This is a guest post by litigator and mediator of Gregory Nerland of Akawie & LaPietra in Walnut Creek, California. You can follow Nerland on Twitter here. The photo is from Twitter - hence its casual nature.
I reviewed with some dismay the July 12, 2009, post titled Mediators' Proposals: the Good, the Bad and the Ugly, which seemed to endorse counsel who deceive the mediator to push the negotiations to a mediator’s proposal./* I primarily litigate, but I devote a small percentage of my practice to serving as a mediator.
A mediator’s proposal can be a very effective tool for mediators and the parties to promote settlement when the negotiations have honestly and appropriately reached an impasse. The chance of the proposal generating a settlement, however, will increase greatly if the parties and attorneys respect the mediator and his or her opinion.
If the parties and attorneys respect the mediator, then they will respect the proposal, making it more likely that they will accept the proposal. Without respect, there is nothing more than a gambler’s hope that the proposal will be in an acceptable range. Further, if the lack of respect is mutual, then there is a risk that the mediator will subconsciously tilt the proposal in favor of the other side, which certainly will not promote settlement.
Every mediation has some elements of a game, but while the gamesmanship can involve concealment and even some sleight of hand, it should not devolve into deception. One example that has worked well where there is complete trust and respect between the mediator and at least one side is for that side to divulge the final offer near the outset of the session with the understanding that the mediator will have some latitude to dole out the total authority in bits and pieces with the hope of settling at or near that final number.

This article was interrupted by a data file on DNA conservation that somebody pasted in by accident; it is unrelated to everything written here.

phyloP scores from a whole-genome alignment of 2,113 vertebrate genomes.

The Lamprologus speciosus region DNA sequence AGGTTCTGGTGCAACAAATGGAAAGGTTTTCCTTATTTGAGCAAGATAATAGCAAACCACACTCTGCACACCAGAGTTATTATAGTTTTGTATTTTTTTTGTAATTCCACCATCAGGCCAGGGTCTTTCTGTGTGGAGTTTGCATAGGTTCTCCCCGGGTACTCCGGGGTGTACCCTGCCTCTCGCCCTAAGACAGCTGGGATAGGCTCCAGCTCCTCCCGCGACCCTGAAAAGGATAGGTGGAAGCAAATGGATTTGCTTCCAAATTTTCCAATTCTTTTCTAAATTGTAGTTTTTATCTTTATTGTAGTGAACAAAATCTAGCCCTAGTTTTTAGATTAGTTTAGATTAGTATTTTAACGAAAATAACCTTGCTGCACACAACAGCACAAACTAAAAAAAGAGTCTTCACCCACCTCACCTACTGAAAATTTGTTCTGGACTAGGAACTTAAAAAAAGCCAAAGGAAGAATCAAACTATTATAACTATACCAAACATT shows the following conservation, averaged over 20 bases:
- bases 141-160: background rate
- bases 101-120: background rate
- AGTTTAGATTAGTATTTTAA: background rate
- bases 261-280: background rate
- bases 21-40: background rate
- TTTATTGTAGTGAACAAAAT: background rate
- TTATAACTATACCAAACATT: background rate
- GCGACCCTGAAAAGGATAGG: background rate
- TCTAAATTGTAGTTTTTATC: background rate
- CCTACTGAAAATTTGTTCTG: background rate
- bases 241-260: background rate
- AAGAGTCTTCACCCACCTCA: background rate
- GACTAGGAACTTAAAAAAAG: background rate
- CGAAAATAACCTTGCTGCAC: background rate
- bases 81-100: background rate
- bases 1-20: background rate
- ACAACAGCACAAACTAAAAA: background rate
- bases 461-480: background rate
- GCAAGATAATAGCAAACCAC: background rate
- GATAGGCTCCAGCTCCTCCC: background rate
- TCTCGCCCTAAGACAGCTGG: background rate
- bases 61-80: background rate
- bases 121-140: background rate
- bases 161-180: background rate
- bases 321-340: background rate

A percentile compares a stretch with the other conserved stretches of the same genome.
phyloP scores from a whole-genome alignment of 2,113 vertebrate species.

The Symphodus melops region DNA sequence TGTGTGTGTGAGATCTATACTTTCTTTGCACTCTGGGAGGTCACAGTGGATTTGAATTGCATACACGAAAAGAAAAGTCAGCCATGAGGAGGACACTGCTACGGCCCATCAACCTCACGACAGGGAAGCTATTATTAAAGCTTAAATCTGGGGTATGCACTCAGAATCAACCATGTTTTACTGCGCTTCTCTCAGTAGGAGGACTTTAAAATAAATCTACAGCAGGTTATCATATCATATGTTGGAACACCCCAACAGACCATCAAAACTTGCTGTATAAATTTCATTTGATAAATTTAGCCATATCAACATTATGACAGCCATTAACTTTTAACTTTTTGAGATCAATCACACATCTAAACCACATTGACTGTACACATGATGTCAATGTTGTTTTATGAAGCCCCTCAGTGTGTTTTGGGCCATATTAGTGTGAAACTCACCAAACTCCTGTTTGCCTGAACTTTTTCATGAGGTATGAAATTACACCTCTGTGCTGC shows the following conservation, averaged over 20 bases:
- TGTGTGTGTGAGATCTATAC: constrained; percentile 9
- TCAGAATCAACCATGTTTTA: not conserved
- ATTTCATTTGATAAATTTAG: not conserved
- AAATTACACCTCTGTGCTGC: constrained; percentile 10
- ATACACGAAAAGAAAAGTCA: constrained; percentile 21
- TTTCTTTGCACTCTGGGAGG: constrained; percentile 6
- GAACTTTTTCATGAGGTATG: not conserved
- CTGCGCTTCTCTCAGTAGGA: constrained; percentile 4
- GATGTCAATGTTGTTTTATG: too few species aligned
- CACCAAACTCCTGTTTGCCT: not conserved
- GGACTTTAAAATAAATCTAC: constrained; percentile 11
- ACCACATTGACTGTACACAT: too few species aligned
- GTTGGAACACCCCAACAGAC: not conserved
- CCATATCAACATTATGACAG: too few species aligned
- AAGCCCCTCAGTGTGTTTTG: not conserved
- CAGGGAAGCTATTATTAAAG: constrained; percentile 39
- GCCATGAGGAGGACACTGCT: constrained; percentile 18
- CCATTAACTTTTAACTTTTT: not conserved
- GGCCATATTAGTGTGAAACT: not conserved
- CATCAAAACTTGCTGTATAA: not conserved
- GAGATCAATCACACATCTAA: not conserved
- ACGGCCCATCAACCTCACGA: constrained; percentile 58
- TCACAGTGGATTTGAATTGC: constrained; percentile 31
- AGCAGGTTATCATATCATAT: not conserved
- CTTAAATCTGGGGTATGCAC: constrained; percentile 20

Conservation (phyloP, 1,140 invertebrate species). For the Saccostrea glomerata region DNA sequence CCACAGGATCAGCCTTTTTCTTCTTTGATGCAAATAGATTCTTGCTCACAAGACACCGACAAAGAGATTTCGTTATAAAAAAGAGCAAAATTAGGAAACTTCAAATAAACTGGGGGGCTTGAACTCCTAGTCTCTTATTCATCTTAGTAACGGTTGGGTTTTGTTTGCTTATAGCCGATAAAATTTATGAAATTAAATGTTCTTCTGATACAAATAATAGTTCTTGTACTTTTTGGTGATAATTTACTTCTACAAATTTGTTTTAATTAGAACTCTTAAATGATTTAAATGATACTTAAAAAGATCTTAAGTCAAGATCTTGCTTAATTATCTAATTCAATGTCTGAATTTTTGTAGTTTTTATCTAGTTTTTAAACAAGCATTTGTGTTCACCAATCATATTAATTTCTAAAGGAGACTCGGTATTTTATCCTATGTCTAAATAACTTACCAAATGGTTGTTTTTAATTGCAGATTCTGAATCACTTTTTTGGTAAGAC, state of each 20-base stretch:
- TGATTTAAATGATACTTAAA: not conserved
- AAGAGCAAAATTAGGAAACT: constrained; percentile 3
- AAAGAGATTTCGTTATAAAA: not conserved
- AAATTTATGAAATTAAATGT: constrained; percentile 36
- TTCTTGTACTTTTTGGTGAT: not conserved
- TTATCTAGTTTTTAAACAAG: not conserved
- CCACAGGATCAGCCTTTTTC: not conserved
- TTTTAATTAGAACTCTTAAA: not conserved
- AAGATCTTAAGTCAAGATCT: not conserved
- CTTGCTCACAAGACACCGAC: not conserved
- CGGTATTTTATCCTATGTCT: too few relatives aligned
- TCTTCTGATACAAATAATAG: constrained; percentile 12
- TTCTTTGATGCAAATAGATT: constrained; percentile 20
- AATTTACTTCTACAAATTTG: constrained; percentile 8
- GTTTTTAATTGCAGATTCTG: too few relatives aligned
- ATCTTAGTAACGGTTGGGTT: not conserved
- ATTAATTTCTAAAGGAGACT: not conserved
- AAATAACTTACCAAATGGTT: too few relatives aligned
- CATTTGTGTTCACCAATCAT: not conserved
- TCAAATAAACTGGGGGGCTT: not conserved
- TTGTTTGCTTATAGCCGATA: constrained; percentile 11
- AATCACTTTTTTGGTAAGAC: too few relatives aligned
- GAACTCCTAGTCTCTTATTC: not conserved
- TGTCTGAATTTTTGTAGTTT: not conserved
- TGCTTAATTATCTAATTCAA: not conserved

This is deceptive because the mediator is telling the other side that obtaining each “concession” is a hard fought battle, but it eliminates the risk of moving too quickly to the end game against an opponent who does not care what the opening number might be, but only wants to halve it (or double it) before the end of the day. This is deceptive because each private session with the side who divulged his or her final number creates an opportunity to discuss future vacations and how the kids are doing. If, however, the goal is to reach a settlement that works for all concerned and gives all parties a sense of accomplishment, then it is a fine tactic that promotes efficient negotiations, likely avoids altogether the need for a mediator’s proposal, and minimizes the fees of the attorneys and the mediator.
Candor and respect towards a mediator has an additional benefit that may not be of advantage to the immediate clients, but will promote productive future mediations on other matters. If I can tell my client that a particular mediator is good, that I respect that person, and will seriously consider everything that that person says, then the client is more likely to listen to what could be bad news about the case. This level of respect is rarely earned in the first session with a new mediator, but only after several mediations. Without candor and respect, the attorneys and parties just want to “win” without realizing that the cost of “victory” may be dearer than the settlement obtained through a positive and respectful mediation.
* Editor's comment: I did not mean to endorse duplicity on the part of counsel or the gaming of a mediator for the purpose of obtaining a favorable mediation proposal. I only meant to emphasize the fact that many attorneys can and do "game" the system, including as much manipulation of the mediator herself in the process.
-- Gregory Nerland
Akawie & LaPietra
1981 N. Broadway, #320
Walnut Creek, CA 94596